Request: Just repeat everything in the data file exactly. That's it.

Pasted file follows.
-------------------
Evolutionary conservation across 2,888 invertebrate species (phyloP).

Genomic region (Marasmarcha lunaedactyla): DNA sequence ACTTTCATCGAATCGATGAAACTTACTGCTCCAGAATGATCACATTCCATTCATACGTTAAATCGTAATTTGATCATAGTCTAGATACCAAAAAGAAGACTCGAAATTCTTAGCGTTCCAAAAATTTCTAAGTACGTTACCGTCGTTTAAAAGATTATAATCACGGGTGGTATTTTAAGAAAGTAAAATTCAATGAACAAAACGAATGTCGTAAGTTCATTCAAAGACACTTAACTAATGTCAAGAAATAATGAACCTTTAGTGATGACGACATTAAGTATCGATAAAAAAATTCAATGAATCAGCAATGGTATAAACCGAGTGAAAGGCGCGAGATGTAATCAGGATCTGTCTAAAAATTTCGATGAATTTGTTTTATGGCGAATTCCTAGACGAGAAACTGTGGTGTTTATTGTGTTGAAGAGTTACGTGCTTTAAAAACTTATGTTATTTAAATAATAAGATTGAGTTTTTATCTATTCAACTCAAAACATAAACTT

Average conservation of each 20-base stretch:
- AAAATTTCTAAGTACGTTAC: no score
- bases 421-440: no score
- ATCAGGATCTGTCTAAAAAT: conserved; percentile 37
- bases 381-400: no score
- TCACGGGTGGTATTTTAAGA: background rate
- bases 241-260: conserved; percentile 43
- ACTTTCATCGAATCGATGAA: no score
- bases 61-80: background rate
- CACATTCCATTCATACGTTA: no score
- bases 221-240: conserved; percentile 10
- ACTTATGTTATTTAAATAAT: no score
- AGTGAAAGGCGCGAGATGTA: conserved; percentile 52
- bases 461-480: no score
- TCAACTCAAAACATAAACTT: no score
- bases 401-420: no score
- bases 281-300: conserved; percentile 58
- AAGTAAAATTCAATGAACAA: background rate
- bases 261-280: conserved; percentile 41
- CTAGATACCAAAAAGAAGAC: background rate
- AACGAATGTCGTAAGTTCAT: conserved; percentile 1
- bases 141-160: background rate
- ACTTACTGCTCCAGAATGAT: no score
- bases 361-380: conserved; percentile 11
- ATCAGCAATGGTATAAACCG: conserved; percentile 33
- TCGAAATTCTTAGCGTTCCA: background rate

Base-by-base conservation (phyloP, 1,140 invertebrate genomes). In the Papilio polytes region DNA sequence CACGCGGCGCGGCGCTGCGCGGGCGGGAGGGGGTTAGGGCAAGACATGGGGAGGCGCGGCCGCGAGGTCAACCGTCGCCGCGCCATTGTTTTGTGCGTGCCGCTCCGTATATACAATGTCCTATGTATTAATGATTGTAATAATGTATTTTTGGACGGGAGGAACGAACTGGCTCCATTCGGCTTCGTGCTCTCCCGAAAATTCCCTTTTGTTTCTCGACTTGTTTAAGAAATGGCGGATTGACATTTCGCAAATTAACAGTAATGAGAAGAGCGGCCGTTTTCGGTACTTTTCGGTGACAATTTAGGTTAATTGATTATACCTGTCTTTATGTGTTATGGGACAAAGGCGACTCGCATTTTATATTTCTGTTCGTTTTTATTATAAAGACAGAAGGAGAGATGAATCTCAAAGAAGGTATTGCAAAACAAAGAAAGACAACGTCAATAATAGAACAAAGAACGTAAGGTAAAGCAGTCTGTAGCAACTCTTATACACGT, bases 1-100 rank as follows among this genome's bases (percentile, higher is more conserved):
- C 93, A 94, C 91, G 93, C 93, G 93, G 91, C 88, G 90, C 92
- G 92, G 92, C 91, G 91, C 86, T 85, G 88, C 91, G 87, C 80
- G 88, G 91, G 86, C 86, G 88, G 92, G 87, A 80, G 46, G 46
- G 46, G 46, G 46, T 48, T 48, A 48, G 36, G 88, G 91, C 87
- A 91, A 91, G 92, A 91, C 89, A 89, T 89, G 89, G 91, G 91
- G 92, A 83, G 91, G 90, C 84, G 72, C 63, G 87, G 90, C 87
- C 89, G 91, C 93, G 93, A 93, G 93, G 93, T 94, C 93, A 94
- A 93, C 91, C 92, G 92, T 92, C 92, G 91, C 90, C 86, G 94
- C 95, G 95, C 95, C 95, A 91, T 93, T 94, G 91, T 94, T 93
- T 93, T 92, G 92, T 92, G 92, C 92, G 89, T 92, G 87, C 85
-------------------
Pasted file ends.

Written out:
Evolutionary conservation across 2,888 invertebrate species (phyloP).

Genomic region (Marasmarcha lunaedactyla): DNA sequence ACTTTCATCGAATCGATGAAACTTACTGCTCCAGAATGATCACATTCCATTCATACGTTAAATCGTAATTTGATCATAGTCTAGATACCAAAAAGAAGACTCGAAATTCTTAGCGTTCCAAAAATTTCTAAGTACGTTACCGTCGTTTAAAAGATTATAATCACGGGTGGTATTTTAAGAAAGTAAAATTCAATGAACAAAACGAATGTCGTAAGTTCATTCAAAGACACTTAACTAATGTCAAGAAATAATGAACCTTTAGTGATGACGACATTAAGTATCGATAAAAAAATTCAATGAATCAGCAATGGTATAAACCGAGTGAAAGGCGCGAGATGTAATCAGGATCTGTCTAAAAATTTCGATGAATTTGTTTTATGGCGAATTCCTAGACGAGAAACTGTGGTGTTTATTGTGTTGAAGAGTTACGTGCTTTAAAAACTTATGTTATTTAAATAATAAGATTGAGTTTTTATCTATTCAACTCAAAACATAAACTT

Average conservation of each 20-base stretch:
- AAAATTTCTAAGTACGTTAC: no score
- bases 421-440: no score
- ATCAGGATCTGTCTAAAAAT: conserved; percentile 37
- bases 381-400: no score
- TCACGGGTGGTATTTTAAGA: background rate
- bases 241-260: conserved; percentile 43
- ACTTTCATCGAATCGATGAA: no score
- bases 61-80: background rate
- CACATTCCATTCATACGTTA: no score
- bases 221-240: conserved; percentile 10
- ACTTATGTTATTTAAATAAT: no score
- AGTGAAAGGCGCGAGATGTA: conserved; percentile 52
- bases 461-480: no score
- TCAACTCAAAACATAAACTT: no score
- bases 401-420: no score
- bases 281-300: conserved; percentile 58
- AAGTAAAATTCAATGAACAA: background rate
- bases 261-280: conserved; percentile 41
- CTAGATACCAAAAAGAAGAC: background rate
- AACGAATGTCGTAAGTTCAT: conserved; percentile 1
- bases 141-160: background rate
- ACTTACTGCTCCAGAATGAT: no score
- bases 361-380: conserved; percentile 11
- ATCAGCAATGGTATAAACCG: conserved; percentile 33
- TCGAAATTCTTAGCGTTCCA: background rate

Base-by-base conservation (phyloP, 1,140 invertebrate genomes). In the Papilio polytes region DNA sequence CACGCGGCGCGGCGCTGCGCGGGCGGGAGGGGGTTAGGGCAAGACATGGGGAGGCGCGGCCGCGAGGTCAACCGTCGCCGCGCCATTGTTTTGTGCGTGCCGCTCCGTATATACAATGTCCTATGTATTAATGATTGTAATAATGTATTTTTGGACGGGAGGAACGAACTGGCTCCATTCGGCTTCGTGCTCTCCCGAAAATTCCCTTTTGTTTCTCGACTTGTTTAAGAAATGGCGGATTGACATTTCGCAAATTAACAGTAATGAGAAGAGCGGCCGTTTTCGGTACTTTTCGGTGACAATTTAGGTTAATTGATTATACCTGTCTTTATGTGTTATGGGACAAAGGCGACTCGCATTTTATATTTCTGTTCGTTTTTATTATAAAGACAGAAGGAGAGATGAATCTCAAAGAAGGTATTGCAAAACAAAGAAAGACAACGTCAATAATAGAACAAAGAACGTAAGGTAAAGCAGTCTGTAGCAACTCTTATACACGT, bases 1-100 rank as follows among this genome's bases (percentile, higher is more conserved):
- C 93, A 94, C 91, G 93, C 93, G 93, G 91, C 88, G 90, C 92
- G 92, G 92, C 91, G 91, C 86, T 85, G 88, C 91, G 87, C 80
- G 88, G 91, G 86, C 86, G 88, G 92, G 87, A 80, G 46, G 46
- G 46, G 46, G 46, T 48, T 48, A 48, G 36, G 88, G 91, C 87
- A 91, A 91, G 92, A 91, C 89, A 89, T 89, G 89, G 91, G 91
- G 92, A 83, G 91, G 90, C 84, G 72, C 63, G 87, G 90, C 87
- C 89, G 91, C 93, G 93, A 93, G 93, G 93, T 94, C 93, A 94
- A 93, C 91, C 92, G 92, T 92, C 92, G 91, C 90, C 86, G 94
- C 95, G 95, C 95, C 95, A 91, T 93, T 94, G 91, T 94, T 93
- T 93, T 92, G 92, T 92, G 92, C 92, G 89, T 92, G 87, C 85